Andrea Felsted is a Bloomberg Gadfly columnist covering the consumer and retail industries. She previously worked at the Financial Times.

Sports Direct's open door policy just isn’t open enough. The under-fire British retailer is to let in press and other "observers" (maybe even trade unions) to its annual meeting in two weeks. It's also offering site tours of its much-maligned Shirebrook facility, center of allegations about Victorian working practices.

Yet this hard-won willingness to engage hasn't extended to heeding the concerns of many investors about how the company's managed by majority shareholder Mike Ashley, and what you could loosely term his board.

Top Players
Ashley's stake dwarves those of his biggest institutional shareholders
Source: Bloomberg
Note: figures aggregrate holdings from multiple portfolios overseen by the same manager

The Investor Forum, a pressure group for good governance representing 14.5 trillion pounds ($19 trillion) under management, has gone public in calling for an independent review of Sport Direct's entire corporate governance framework, after hitting a brick wall with its board.

Its intervention might seem a little weak on the surface. After all, the Forum's not joining disgruntled minority investors in targeting chairman Keith Hellawell, a one-time police chief and government drugs czar. At least not directly.

But the very fact that it's doing this in public is noteworthy. Its usual modus operandi is to work behind the scenes with companies to get them to buck their ideas up. In Sports Direct's case, it's been helping out fund heavyweights Legal & General, Aviva, Standard Life and Fidelity. So speaking out is a probable sign of exasperation.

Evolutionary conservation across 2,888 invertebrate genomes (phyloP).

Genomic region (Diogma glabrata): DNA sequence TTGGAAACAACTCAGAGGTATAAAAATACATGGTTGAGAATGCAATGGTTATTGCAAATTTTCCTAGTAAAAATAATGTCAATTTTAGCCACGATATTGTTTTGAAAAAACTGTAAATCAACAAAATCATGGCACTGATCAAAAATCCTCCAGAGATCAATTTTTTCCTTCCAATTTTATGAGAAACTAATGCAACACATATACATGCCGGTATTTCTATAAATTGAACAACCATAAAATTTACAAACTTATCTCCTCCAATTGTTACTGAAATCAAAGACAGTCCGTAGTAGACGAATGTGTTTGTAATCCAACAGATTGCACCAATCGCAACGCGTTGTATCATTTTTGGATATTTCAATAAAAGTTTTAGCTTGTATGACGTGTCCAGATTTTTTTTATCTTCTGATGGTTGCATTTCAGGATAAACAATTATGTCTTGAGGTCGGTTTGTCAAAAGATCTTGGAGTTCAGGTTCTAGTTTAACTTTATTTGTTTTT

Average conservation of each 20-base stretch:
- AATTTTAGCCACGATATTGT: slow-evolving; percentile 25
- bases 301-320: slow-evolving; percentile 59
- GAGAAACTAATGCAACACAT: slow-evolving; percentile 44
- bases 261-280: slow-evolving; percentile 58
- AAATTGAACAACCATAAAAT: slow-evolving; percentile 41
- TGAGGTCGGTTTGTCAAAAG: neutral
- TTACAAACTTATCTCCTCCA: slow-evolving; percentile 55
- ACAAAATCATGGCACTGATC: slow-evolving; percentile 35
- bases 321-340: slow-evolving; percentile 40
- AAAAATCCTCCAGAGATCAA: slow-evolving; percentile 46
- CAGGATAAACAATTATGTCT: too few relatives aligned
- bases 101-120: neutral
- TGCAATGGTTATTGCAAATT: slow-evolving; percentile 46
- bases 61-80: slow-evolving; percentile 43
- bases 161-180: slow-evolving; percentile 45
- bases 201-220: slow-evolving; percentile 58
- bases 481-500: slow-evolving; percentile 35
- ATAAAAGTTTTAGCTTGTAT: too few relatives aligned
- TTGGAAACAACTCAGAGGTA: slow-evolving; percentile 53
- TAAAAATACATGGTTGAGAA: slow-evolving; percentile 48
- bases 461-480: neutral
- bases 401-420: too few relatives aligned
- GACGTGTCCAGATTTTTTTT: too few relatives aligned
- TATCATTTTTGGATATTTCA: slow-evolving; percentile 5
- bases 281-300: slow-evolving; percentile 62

There are also implied threats from the Forum that should give the company pause. It says a refusal to carry out the review would raise questions about the non-execs and whether they only really care about Ashley, who holds 55 percent of the shares. That’s a serious matter. The Forum also wants a commitment to implement any recommendations from the review, which could feasibly include a call for a new chairman.

If Ashley's true to form, he may just decide to ignore everybody and plow on regardless. But, if he's sensible, he may just recognize that he'll never get a better chance to clean house. A recent encounter with British lawmakers went better than expected, especially compared with the travails of fellow rag trade baron Philip Green.

Ashley is facing a resolution at the annual meeting calling for another independent review, this time of those employment practices. Meanwhile, shareholder advisory body Pensions & Investment Research Consultants, recommends that investors vote against the re-election of both Ashley, who acts as deputy chairman, and Hellawell.

All the fuss clearly affects trade at Ashley's shops. Sports Direct's share price is hurting and so is his pocket. The value of his stake has fallen from 1.8 billion pounds at the start of this year to little more than 1 billion pounds today.

Hitting The Wall
Expansion of Sports Direct's underlying earnings came to an end in fiscal year 2016
Source: Bloomberg

If Ashley really wants to own a public company, with all of the benefits that brings, Sports Direct should start acting like one. He's said he'll look at the board so he could throw investors a bone by addressing their concerns on the chairman role. If he doesn't like the hassle, as I've argued before, he should take it private. 

This column does not necessarily reflect the opinion of Bloomberg LP and its owners.

To contact the author of this story:
Andrea Felsted in London at afelsted@bloomberg.net

To contact the editor responsible for this story:
James Boxell at jboxell@bloomberg.net